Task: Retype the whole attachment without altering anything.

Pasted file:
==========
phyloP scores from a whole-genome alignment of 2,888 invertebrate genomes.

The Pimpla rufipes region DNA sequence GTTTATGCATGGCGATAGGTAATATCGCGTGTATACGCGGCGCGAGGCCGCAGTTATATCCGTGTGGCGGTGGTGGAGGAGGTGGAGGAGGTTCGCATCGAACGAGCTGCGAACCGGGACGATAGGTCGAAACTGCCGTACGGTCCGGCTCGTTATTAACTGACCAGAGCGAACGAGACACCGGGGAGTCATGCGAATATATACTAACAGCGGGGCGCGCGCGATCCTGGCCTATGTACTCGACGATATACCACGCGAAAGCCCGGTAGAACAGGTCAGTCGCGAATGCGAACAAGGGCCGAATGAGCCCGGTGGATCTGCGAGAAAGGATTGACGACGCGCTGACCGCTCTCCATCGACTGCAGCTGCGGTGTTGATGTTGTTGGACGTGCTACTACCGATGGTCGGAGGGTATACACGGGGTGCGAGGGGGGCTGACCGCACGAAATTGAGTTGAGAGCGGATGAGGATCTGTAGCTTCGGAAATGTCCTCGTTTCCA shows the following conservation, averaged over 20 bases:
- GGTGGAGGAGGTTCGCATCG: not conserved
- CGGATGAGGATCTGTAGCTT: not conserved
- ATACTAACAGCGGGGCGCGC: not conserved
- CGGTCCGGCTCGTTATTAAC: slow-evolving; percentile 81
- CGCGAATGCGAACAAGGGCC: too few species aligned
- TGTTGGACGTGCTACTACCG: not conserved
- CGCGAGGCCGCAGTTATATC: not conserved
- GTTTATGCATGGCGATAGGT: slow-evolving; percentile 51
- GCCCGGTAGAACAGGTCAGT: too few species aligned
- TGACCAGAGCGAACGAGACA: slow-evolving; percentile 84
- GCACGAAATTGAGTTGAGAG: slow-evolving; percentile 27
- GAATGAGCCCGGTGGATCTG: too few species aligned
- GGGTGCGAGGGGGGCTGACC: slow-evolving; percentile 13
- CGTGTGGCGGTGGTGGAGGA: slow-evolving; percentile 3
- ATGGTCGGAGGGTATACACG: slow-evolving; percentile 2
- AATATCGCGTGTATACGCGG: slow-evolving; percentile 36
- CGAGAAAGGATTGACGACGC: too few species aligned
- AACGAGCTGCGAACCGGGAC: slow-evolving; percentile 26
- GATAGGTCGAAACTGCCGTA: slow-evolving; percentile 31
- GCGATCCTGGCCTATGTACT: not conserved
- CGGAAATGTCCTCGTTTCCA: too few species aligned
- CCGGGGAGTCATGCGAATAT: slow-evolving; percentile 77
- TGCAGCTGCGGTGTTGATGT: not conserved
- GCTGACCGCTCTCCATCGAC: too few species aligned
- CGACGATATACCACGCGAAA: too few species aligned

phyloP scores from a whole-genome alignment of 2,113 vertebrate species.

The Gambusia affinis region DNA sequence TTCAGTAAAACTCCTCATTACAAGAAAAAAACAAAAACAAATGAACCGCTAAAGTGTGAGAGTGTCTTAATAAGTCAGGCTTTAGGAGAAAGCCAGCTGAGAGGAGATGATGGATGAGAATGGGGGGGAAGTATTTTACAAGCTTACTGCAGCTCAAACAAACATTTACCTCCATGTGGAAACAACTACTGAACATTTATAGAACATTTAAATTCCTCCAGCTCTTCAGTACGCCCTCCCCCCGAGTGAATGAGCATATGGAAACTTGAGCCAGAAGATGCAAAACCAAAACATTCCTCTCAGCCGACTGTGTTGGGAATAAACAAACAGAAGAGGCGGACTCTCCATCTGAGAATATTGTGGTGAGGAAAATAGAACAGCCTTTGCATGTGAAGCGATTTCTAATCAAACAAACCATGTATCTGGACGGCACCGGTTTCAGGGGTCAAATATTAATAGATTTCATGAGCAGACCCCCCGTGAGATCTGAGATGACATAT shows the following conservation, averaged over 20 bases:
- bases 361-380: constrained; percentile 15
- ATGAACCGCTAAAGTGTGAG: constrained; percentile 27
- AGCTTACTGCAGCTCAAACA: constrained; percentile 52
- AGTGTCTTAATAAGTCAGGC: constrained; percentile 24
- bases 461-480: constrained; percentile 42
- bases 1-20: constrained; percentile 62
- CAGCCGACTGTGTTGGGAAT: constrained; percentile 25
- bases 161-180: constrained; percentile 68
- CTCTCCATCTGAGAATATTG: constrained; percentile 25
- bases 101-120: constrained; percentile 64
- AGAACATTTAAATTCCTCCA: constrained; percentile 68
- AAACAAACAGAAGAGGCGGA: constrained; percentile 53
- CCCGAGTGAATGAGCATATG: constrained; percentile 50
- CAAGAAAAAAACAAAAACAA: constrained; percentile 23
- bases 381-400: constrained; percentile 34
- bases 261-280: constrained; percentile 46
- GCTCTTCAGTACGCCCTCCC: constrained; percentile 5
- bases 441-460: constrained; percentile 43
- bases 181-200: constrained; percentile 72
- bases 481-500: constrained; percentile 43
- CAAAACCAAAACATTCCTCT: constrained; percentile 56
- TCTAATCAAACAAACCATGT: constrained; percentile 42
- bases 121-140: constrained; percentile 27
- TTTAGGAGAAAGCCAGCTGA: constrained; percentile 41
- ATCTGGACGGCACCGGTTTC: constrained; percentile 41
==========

phyloP scores from a whole-genome alignment of 2,888 invertebrate genomes.

The Pimpla rufipes region DNA sequence GTTTATGCATGGCGATAGGTAATATCGCGTGTATACGCGGCGCGAGGCCGCAGTTATATCCGTGTGGCGGTGGTGGAGGAGGTGGAGGAGGTTCGCATCGAACGAGCTGCGAACCGGGACGATAGGTCGAAACTGCCGTACGGTCCGGCTCGTTATTAACTGACCAGAGCGAACGAGACACCGGGGAGTCATGCGAATATATACTAACAGCGGGGCGCGCGCGATCCTGGCCTATGTACTCGACGATATACCACGCGAAAGCCCGGTAGAACAGGTCAGTCGCGAATGCGAACAAGGGCCGAATGAGCCCGGTGGATCTGCGAGAAAGGATTGACGACGCGCTGACCGCTCTCCATCGACTGCAGCTGCGGTGTTGATGTTGTTGGACGTGCTACTACCGATGGTCGGAGGGTATACACGGGGTGCGAGGGGGGCTGACCGCACGAAATTGAGTTGAGAGCGGATGAGGATCTGTAGCTTCGGAAATGTCCTCGTTTCCA shows the following conservation, averaged over 20 bases:
- GGTGGAGGAGGTTCGCATCG: not conserved
- CGGATGAGGATCTGTAGCTT: not conserved
- ATACTAACAGCGGGGCGCGC: not conserved
- CGGTCCGGCTCGTTATTAAC: slow-evolving; percentile 81
- CGCGAATGCGAACAAGGGCC: too few species aligned
- TGTTGGACGTGCTACTACCG: not conserved
- CGCGAGGCCGCAGTTATATC: not conserved
- GTTTATGCATGGCGATAGGT: slow-evolving; percentile 51
- GCCCGGTAGAACAGGTCAGT: too few species aligned
- TGACCAGAGCGAACGAGACA: slow-evolving; percentile 84
- GCACGAAATTGAGTTGAGAG: slow-evolving; percentile 27
- GAATGAGCCCGGTGGATCTG: too few species aligned
- GGGTGCGAGGGGGGCTGACC: slow-evolving; percentile 13
- CGTGTGGCGGTGGTGGAGGA: slow-evolving; percentile 3
- ATGGTCGGAGGGTATACACG: slow-evolving; percentile 2
- AATATCGCGTGTATACGCGG: slow-evolving; percentile 36
- CGAGAAAGGATTGACGACGC: too few species aligned
- AACGAGCTGCGAACCGGGAC: slow-evolving; percentile 26
- GATAGGTCGAAACTGCCGTA: slow-evolving; percentile 31
- GCGATCCTGGCCTATGTACT: not conserved
- CGGAAATGTCCTCGTTTCCA: too few species aligned
- CCGGGGAGTCATGCGAATAT: slow-evolving; percentile 77
- TGCAGCTGCGGTGTTGATGT: not conserved
- GCTGACCGCTCTCCATCGAC: too few species aligned
- CGACGATATACCACGCGAAA: too few species aligned

phyloP scores from a whole-genome alignment of 2,113 vertebrate species.

The Gambusia affinis region DNA sequence TTCAGTAAAACTCCTCATTACAAGAAAAAAACAAAAACAAATGAACCGCTAAAGTGTGAGAGTGTCTTAATAAGTCAGGCTTTAGGAGAAAGCCAGCTGAGAGGAGATGATGGATGAGAATGGGGGGGAAGTATTTTACAAGCTTACTGCAGCTCAAACAAACATTTACCTCCATGTGGAAACAACTACTGAACATTTATAGAACATTTAAATTCCTCCAGCTCTTCAGTACGCCCTCCCCCCGAGTGAATGAGCATATGGAAACTTGAGCCAGAAGATGCAAAACCAAAACATTCCTCTCAGCCGACTGTGTTGGGAATAAACAAACAGAAGAGGCGGACTCTCCATCTGAGAATATTGTGGTGAGGAAAATAGAACAGCCTTTGCATGTGAAGCGATTTCTAATCAAACAAACCATGTATCTGGACGGCACCGGTTTCAGGGGTCAAATATTAATAGATTTCATGAGCAGACCCCCCGTGAGATCTGAGATGACATAT shows the following conservation, averaged over 20 bases:
- bases 361-380: constrained; percentile 15
- ATGAACCGCTAAAGTGTGAG: constrained; percentile 27
- AGCTTACTGCAGCTCAAACA: constrained; percentile 52
- AGTGTCTTAATAAGTCAGGC: constrained; percentile 24
- bases 461-480: constrained; percentile 42
- bases 1-20: constrained; percentile 62
- CAGCCGACTGTGTTGGGAAT: constrained; percentile 25
- bases 161-180: constrained; percentile 68
- CTCTCCATCTGAGAATATTG: constrained; percentile 25
- bases 101-120: constrained; percentile 64
- AGAACATTTAAATTCCTCCA: constrained; percentile 68
- AAACAAACAGAAGAGGCGGA: constrained; percentile 53
- CCCGAGTGAATGAGCATATG: constrained; percentile 50
- CAAGAAAAAAACAAAAACAA: constrained; percentile 23
- bases 381-400: constrained; percentile 34
- bases 261-280: constrained; percentile 46
- GCTCTTCAGTACGCCCTCCC: constrained; percentile 5
- bases 441-460: constrained; percentile 43
- bases 181-200: constrained; percentile 72
- bases 481-500: constrained; percentile 43
- CAAAACCAAAACATTCCTCT: constrained; percentile 56
- TCTAATCAAACAAACCATGT: constrained; percentile 42
- bases 121-140: constrained; percentile 27
- TTTAGGAGAAAGCCAGCTGA: constrained; percentile 41
- ATCTGGACGGCACCGGTTTC: constrained; percentile 41